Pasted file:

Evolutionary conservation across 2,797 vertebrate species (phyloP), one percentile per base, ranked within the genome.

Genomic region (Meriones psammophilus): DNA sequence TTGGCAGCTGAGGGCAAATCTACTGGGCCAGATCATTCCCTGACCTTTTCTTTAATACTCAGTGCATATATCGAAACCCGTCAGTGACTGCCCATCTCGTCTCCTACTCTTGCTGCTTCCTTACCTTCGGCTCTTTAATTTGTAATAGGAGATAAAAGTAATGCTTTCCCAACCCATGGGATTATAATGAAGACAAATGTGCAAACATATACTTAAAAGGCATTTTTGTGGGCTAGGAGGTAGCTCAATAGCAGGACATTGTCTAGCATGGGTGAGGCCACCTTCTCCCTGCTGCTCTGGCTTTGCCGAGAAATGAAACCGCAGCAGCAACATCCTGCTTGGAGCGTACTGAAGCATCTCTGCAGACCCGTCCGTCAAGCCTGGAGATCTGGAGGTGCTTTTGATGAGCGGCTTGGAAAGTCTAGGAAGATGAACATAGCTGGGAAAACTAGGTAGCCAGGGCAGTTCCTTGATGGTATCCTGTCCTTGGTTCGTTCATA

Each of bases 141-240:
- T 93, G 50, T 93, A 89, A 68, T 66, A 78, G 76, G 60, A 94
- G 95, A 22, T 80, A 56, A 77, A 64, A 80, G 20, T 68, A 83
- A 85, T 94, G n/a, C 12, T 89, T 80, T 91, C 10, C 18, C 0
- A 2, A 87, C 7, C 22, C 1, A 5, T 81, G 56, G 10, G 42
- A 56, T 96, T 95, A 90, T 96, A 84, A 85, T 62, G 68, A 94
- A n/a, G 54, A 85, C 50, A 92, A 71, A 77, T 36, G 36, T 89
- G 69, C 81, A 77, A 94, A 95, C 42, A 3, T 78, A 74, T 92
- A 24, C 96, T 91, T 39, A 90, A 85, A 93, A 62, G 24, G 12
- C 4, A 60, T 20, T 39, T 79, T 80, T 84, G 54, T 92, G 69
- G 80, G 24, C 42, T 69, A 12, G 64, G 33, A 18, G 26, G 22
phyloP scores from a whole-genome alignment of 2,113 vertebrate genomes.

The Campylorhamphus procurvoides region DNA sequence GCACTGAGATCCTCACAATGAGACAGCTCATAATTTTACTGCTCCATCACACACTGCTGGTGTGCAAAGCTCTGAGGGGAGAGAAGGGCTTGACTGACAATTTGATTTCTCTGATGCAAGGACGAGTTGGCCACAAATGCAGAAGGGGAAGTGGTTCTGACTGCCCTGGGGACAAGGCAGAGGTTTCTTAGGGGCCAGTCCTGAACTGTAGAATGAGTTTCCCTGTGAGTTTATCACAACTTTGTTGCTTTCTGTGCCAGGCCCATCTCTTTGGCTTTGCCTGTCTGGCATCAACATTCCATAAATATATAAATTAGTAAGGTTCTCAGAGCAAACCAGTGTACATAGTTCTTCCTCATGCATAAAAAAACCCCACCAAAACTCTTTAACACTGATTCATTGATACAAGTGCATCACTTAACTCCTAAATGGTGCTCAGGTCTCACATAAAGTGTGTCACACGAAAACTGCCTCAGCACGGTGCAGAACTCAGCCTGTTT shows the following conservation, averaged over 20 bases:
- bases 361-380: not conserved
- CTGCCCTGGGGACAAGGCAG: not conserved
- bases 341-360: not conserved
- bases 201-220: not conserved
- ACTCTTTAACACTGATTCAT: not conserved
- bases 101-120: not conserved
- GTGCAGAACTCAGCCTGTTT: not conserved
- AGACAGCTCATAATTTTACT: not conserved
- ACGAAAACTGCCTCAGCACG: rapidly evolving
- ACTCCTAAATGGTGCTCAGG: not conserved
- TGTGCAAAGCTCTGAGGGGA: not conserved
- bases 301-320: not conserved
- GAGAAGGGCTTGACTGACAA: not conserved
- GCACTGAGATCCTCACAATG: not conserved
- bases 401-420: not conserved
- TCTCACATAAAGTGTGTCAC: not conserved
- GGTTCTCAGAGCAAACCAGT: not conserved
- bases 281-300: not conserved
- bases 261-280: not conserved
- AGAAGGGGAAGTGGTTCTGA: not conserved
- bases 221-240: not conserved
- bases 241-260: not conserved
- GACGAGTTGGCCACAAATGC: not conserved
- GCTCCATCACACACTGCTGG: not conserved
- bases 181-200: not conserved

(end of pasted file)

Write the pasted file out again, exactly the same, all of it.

Evolutionary conservation across 2,797 vertebrate species (phyloP), one percentile per base, ranked within the genome.

Genomic region (Meriones psammophilus): DNA sequence TTGGCAGCTGAGGGCAAATCTACTGGGCCAGATCATTCCCTGACCTTTTCTTTAATACTCAGTGCATATATCGAAACCCGTCAGTGACTGCCCATCTCGTCTCCTACTCTTGCTGCTTCCTTACCTTCGGCTCTTTAATTTGTAATAGGAGATAAAAGTAATGCTTTCCCAACCCATGGGATTATAATGAAGACAAATGTGCAAACATATACTTAAAAGGCATTTTTGTGGGCTAGGAGGTAGCTCAATAGCAGGACATTGTCTAGCATGGGTGAGGCCACCTTCTCCCTGCTGCTCTGGCTTTGCCGAGAAATGAAACCGCAGCAGCAACATCCTGCTTGGAGCGTACTGAAGCATCTCTGCAGACCCGTCCGTCAAGCCTGGAGATCTGGAGGTGCTTTTGATGAGCGGCTTGGAAAGTCTAGGAAGATGAACATAGCTGGGAAAACTAGGTAGCCAGGGCAGTTCCTTGATGGTATCCTGTCCTTGGTTCGTTCATA

Each of bases 141-240:
- T 93, G 50, T 93, A 89, A 68, T 66, A 78, G 76, G 60, A 94
- G 95, A 22, T 80, A 56, A 77, A 64, A 80, G 20, T 68, A 83
- A 85, T 94, G n/a, C 12, T 89, T 80, T 91, C 10, C 18, C 0
- A 2, A 87, C 7, C 22, C 1, A 5, T 81, G 56, G 10, G 42
- A 56, T 96, T 95, A 90, T 96, A 84, A 85, T 62, G 68, A 94
- A n/a, G 54, A 85, C 50, A 92, A 71, A 77, T 36, G 36, T 89
- G 69, C 81, A 77, A 94, A 95, C 42, A 3, T 78, A 74, T 92
- A 24, C 96, T 91, T 39, A 90, A 85, A 93, A 62, G 24, G 12
- C 4, A 60, T 20, T 39, T 79, T 80, T 84, G 54, T 92, G 69
- G 80, G 24, C 42, T 69, A 12, G 64, G 33, A 18, G 26, G 22
phyloP scores from a whole-genome alignment of 2,113 vertebrate genomes.

The Campylorhamphus procurvoides region DNA sequence GCACTGAGATCCTCACAATGAGACAGCTCATAATTTTACTGCTCCATCACACACTGCTGGTGTGCAAAGCTCTGAGGGGAGAGAAGGGCTTGACTGACAATTTGATTTCTCTGATGCAAGGACGAGTTGGCCACAAATGCAGAAGGGGAAGTGGTTCTGACTGCCCTGGGGACAAGGCAGAGGTTTCTTAGGGGCCAGTCCTGAACTGTAGAATGAGTTTCCCTGTGAGTTTATCACAACTTTGTTGCTTTCTGTGCCAGGCCCATCTCTTTGGCTTTGCCTGTCTGGCATCAACATTCCATAAATATATAAATTAGTAAGGTTCTCAGAGCAAACCAGTGTACATAGTTCTTCCTCATGCATAAAAAAACCCCACCAAAACTCTTTAACACTGATTCATTGATACAAGTGCATCACTTAACTCCTAAATGGTGCTCAGGTCTCACATAAAGTGTGTCACACGAAAACTGCCTCAGCACGGTGCAGAACTCAGCCTGTTT shows the following conservation, averaged over 20 bases:
- bases 361-380: not conserved
- CTGCCCTGGGGACAAGGCAG: not conserved
- bases 341-360: not conserved
- bases 201-220: not conserved
- ACTCTTTAACACTGATTCAT: not conserved
- bases 101-120: not conserved
- GTGCAGAACTCAGCCTGTTT: not conserved
- AGACAGCTCATAATTTTACT: not conserved
- ACGAAAACTGCCTCAGCACG: rapidly evolving
- ACTCCTAAATGGTGCTCAGG: not conserved
- TGTGCAAAGCTCTGAGGGGA: not conserved
- bases 301-320: not conserved
- GAGAAGGGCTTGACTGACAA: not conserved
- GCACTGAGATCCTCACAATG: not conserved
- bases 401-420: not conserved
- TCTCACATAAAGTGTGTCAC: not conserved
- GGTTCTCAGAGCAAACCAGT: not conserved
- bases 281-300: not conserved
- bases 261-280: not conserved
- AGAAGGGGAAGTGGTTCTGA: not conserved
- bases 221-240: not conserved
- bases 241-260: not conserved
- GACGAGTTGGCCACAAATGC: not conserved
- GCTCCATCACACACTGCTGG: not conserved
- bases 181-200: not conserved